Originally posted on Facebook by Kelly and shared here with his kind permission.
Last week my ACT seminar focused on our response to suicidality, including a slow potent meditation on its proximity. The students got quiet.
This conversation typically leads to the requisite professional duties. But I am not training robots. I want the humanity of those dark moments to inform us at every step.
After our break we sat out back in the sunshine. I spoke of my brother Randy, since seminar fell near the anniversary of his suicide. I spoke also of how callous I was towards him when I saw him last.
Student reflections revealed again the ubiquitous silence around something that lies near to us all.
Just because you don’t hear it or see it, does not erase it from the universe.
Serious suicidal thoughts are common as air. It is simply impossible that anyone reading this has not experienced these thoughts directly or in someone they know and love. But the most likely outcome is that not one word is spoken. This is about you and I and the ones we love and the ones we walk by without notice.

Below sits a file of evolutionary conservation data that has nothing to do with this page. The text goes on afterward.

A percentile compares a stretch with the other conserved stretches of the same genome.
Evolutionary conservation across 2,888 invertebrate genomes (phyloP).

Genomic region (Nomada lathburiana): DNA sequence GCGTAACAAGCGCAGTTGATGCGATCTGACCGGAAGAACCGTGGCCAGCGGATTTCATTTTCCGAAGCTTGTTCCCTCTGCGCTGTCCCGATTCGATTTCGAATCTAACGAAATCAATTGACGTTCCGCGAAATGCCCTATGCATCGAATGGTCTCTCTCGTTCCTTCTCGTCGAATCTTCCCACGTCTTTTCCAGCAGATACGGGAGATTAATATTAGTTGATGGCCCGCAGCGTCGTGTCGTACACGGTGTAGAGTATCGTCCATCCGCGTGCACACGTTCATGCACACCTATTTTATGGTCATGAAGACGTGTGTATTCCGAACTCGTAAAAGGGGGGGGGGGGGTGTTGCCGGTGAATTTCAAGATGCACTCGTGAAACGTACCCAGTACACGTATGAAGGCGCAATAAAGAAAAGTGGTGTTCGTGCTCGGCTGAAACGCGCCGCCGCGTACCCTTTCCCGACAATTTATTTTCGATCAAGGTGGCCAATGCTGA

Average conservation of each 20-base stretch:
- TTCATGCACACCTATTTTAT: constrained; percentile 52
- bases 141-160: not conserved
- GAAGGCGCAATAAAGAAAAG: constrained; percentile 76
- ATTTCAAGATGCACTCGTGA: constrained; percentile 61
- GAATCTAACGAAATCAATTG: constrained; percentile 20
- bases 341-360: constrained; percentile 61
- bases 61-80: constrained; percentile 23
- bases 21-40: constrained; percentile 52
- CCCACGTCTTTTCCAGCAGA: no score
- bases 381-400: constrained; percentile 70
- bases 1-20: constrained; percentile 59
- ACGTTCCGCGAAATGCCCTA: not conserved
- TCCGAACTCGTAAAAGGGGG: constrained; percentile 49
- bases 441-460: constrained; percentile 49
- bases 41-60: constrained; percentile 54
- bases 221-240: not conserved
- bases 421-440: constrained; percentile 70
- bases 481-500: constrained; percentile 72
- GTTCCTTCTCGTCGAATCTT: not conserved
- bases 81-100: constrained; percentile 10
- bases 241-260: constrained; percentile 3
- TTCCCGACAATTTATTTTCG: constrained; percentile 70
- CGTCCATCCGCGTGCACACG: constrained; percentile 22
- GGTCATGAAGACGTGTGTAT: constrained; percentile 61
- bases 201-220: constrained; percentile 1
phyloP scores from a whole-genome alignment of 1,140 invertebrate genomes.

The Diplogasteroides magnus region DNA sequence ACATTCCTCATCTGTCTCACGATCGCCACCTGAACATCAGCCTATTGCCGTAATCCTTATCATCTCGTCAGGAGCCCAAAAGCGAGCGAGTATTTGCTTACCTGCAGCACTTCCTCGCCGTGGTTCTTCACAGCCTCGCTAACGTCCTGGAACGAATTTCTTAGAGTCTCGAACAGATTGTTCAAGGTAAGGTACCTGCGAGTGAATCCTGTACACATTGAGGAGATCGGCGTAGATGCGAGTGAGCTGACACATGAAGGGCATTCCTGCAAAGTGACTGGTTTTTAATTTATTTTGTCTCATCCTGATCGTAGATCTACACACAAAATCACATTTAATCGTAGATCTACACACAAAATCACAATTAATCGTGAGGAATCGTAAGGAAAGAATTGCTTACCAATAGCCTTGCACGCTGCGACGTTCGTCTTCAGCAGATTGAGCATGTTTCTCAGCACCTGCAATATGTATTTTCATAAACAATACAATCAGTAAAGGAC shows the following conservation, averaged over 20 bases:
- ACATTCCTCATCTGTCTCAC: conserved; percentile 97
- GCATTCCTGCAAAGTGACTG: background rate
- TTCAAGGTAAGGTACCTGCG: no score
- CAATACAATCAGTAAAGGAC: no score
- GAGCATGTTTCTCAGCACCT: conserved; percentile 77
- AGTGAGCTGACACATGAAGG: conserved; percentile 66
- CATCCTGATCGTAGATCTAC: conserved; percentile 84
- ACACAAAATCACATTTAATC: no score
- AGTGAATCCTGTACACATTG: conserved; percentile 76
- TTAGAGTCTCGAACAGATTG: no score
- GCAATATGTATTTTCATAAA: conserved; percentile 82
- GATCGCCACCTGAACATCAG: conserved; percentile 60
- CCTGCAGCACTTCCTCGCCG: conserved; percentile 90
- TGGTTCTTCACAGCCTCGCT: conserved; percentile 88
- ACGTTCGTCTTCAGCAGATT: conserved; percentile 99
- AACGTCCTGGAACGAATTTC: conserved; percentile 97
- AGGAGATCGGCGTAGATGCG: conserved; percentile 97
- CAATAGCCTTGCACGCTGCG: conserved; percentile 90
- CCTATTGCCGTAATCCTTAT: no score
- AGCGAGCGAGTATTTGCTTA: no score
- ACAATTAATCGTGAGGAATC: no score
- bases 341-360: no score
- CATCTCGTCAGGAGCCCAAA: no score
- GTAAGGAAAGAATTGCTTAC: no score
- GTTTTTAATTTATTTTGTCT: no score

I started a blog on the anniversary of Randy’s death, April 11, 1987, but did not finish. Perhaps I will. It is tentatively called “If you are thinking of killing yourself…”
Perhaps if you are pissed off at someone today, you might consider that this person, earning your contempt, might be suffering in just this way, today. Or, perhaps someone dear to them.
And perhaps in that pause you can find a bit of forgiveness or at least hesitate a moment before giving them your contempt.
Not that you or I would do that….asking for a friend.
Kelly Wilson is on the faculty of the Psychology Department at the University of Mississippi. He is has written and co-written many books, including Things Might Go Terribly, Horribly Wrong; Acceptance and Commitment Therapy: The Process and Practice of Mindful Change; Mindfulness for Two: An Acceptance and Commitment Therapy Approach to Mindfulness in Psychotherapy, as well as over 90 articles and chapters on related basic and applied issues. His work includes the investigation of acceptance, mindfulness, and values-oriented strategies in the treatment of a variety of problems in living as well as in the basic behavioral science underlying therapeutic change. Find out more about Kelly and his training and speaking calendar on his consulting page OneLife Education and Training. You can also follow him on twitter @KellyGWilson and FaceBook Kelly Wilson.